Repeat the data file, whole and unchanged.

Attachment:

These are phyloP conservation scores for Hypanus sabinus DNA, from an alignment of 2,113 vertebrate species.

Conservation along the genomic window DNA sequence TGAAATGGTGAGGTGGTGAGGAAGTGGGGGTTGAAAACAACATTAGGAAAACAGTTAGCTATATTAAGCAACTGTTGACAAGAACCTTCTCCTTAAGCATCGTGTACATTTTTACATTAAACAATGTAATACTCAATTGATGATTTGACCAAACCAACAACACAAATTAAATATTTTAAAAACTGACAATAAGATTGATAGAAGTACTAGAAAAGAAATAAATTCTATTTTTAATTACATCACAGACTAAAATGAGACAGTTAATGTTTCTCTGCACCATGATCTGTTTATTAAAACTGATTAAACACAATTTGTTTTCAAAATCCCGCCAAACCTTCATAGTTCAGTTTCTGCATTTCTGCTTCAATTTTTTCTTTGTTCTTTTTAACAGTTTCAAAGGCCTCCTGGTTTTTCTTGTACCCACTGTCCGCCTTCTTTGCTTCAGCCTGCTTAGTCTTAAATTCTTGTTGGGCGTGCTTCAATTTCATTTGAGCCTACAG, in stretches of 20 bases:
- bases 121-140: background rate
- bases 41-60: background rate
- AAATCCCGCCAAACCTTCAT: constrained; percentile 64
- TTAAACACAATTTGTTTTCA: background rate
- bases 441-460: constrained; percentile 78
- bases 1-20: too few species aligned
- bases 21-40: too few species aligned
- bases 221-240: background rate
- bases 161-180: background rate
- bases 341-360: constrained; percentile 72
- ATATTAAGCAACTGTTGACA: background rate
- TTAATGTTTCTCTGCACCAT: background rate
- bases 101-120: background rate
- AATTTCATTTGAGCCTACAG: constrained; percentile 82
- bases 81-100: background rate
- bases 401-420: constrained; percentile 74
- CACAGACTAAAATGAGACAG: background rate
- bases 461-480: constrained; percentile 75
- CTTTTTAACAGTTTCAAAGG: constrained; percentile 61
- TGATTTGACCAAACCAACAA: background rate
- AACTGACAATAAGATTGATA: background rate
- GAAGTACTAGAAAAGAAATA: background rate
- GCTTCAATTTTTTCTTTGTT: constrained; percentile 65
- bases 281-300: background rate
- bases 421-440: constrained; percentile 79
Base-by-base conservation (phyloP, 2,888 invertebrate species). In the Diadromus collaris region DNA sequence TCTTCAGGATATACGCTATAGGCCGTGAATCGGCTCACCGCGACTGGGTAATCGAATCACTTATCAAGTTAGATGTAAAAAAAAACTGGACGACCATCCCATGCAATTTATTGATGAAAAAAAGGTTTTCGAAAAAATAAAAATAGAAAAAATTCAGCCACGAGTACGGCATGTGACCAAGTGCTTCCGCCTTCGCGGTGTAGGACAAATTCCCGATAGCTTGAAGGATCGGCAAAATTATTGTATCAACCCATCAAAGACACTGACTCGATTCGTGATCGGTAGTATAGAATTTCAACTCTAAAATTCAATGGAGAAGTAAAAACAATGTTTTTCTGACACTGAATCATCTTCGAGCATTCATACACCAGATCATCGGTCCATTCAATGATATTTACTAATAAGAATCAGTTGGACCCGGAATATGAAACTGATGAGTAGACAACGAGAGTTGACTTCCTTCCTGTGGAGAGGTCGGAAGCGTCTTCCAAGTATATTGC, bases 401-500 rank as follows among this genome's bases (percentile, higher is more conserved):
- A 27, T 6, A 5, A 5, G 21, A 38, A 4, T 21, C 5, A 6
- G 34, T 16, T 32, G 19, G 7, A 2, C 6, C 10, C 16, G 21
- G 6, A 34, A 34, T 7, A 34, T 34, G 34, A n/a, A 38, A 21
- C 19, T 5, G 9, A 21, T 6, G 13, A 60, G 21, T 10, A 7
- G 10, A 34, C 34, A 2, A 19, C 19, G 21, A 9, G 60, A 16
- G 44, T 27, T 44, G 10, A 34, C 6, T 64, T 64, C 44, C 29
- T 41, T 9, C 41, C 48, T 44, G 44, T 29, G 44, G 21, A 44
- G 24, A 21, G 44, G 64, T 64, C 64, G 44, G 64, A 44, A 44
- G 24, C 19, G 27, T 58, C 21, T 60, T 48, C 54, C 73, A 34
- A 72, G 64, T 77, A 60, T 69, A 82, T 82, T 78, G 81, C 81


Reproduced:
These are phyloP conservation scores for Hypanus sabinus DNA, from an alignment of 2,113 vertebrate species.

Conservation along the genomic window DNA sequence TGAAATGGTGAGGTGGTGAGGAAGTGGGGGTTGAAAACAACATTAGGAAAACAGTTAGCTATATTAAGCAACTGTTGACAAGAACCTTCTCCTTAAGCATCGTGTACATTTTTACATTAAACAATGTAATACTCAATTGATGATTTGACCAAACCAACAACACAAATTAAATATTTTAAAAACTGACAATAAGATTGATAGAAGTACTAGAAAAGAAATAAATTCTATTTTTAATTACATCACAGACTAAAATGAGACAGTTAATGTTTCTCTGCACCATGATCTGTTTATTAAAACTGATTAAACACAATTTGTTTTCAAAATCCCGCCAAACCTTCATAGTTCAGTTTCTGCATTTCTGCTTCAATTTTTTCTTTGTTCTTTTTAACAGTTTCAAAGGCCTCCTGGTTTTTCTTGTACCCACTGTCCGCCTTCTTTGCTTCAGCCTGCTTAGTCTTAAATTCTTGTTGGGCGTGCTTCAATTTCATTTGAGCCTACAG, in stretches of 20 bases:
- bases 121-140: background rate
- bases 41-60: background rate
- AAATCCCGCCAAACCTTCAT: constrained; percentile 64
- TTAAACACAATTTGTTTTCA: background rate
- bases 441-460: constrained; percentile 78
- bases 1-20: too few species aligned
- bases 21-40: too few species aligned
- bases 221-240: background rate
- bases 161-180: background rate
- bases 341-360: constrained; percentile 72
- ATATTAAGCAACTGTTGACA: background rate
- TTAATGTTTCTCTGCACCAT: background rate
- bases 101-120: background rate
- AATTTCATTTGAGCCTACAG: constrained; percentile 82
- bases 81-100: background rate
- bases 401-420: constrained; percentile 74
- CACAGACTAAAATGAGACAG: background rate
- bases 461-480: constrained; percentile 75
- CTTTTTAACAGTTTCAAAGG: constrained; percentile 61
- TGATTTGACCAAACCAACAA: background rate
- AACTGACAATAAGATTGATA: background rate
- GAAGTACTAGAAAAGAAATA: background rate
- GCTTCAATTTTTTCTTTGTT: constrained; percentile 65
- bases 281-300: background rate
- bases 421-440: constrained; percentile 79
Base-by-base conservation (phyloP, 2,888 invertebrate species). In the Diadromus collaris region DNA sequence TCTTCAGGATATACGCTATAGGCCGTGAATCGGCTCACCGCGACTGGGTAATCGAATCACTTATCAAGTTAGATGTAAAAAAAAACTGGACGACCATCCCATGCAATTTATTGATGAAAAAAAGGTTTTCGAAAAAATAAAAATAGAAAAAATTCAGCCACGAGTACGGCATGTGACCAAGTGCTTCCGCCTTCGCGGTGTAGGACAAATTCCCGATAGCTTGAAGGATCGGCAAAATTATTGTATCAACCCATCAAAGACACTGACTCGATTCGTGATCGGTAGTATAGAATTTCAACTCTAAAATTCAATGGAGAAGTAAAAACAATGTTTTTCTGACACTGAATCATCTTCGAGCATTCATACACCAGATCATCGGTCCATTCAATGATATTTACTAATAAGAATCAGTTGGACCCGGAATATGAAACTGATGAGTAGACAACGAGAGTTGACTTCCTTCCTGTGGAGAGGTCGGAAGCGTCTTCCAAGTATATTGC, bases 401-500 rank as follows among this genome's bases (percentile, higher is more conserved):
- A 27, T 6, A 5, A 5, G 21, A 38, A 4, T 21, C 5, A 6
- G 34, T 16, T 32, G 19, G 7, A 2, C 6, C 10, C 16, G 21
- G 6, A 34, A 34, T 7, A 34, T 34, G 34, A n/a, A 38, A 21
- C 19, T 5, G 9, A 21, T 6, G 13, A 60, G 21, T 10, A 7
- G 10, A 34, C 34, A 2, A 19, C 19, G 21, A 9, G 60, A 16
- G 44, T 27, T 44, G 10, A 34, C 6, T 64, T 64, C 44, C 29
- T 41, T 9, C 41, C 48, T 44, G 44, T 29, G 44, G 21, A 44
- G 24, A 21, G 44, G 64, T 64, C 64, G 44, G 64, A 44, A 44
- G 24, C 19, G 27, T 58, C 21, T 60, T 48, C 54, C 73, A 34
- A 72, G 64, T 77, A 60, T 69, A 82, T 82, T 78, G 81, C 81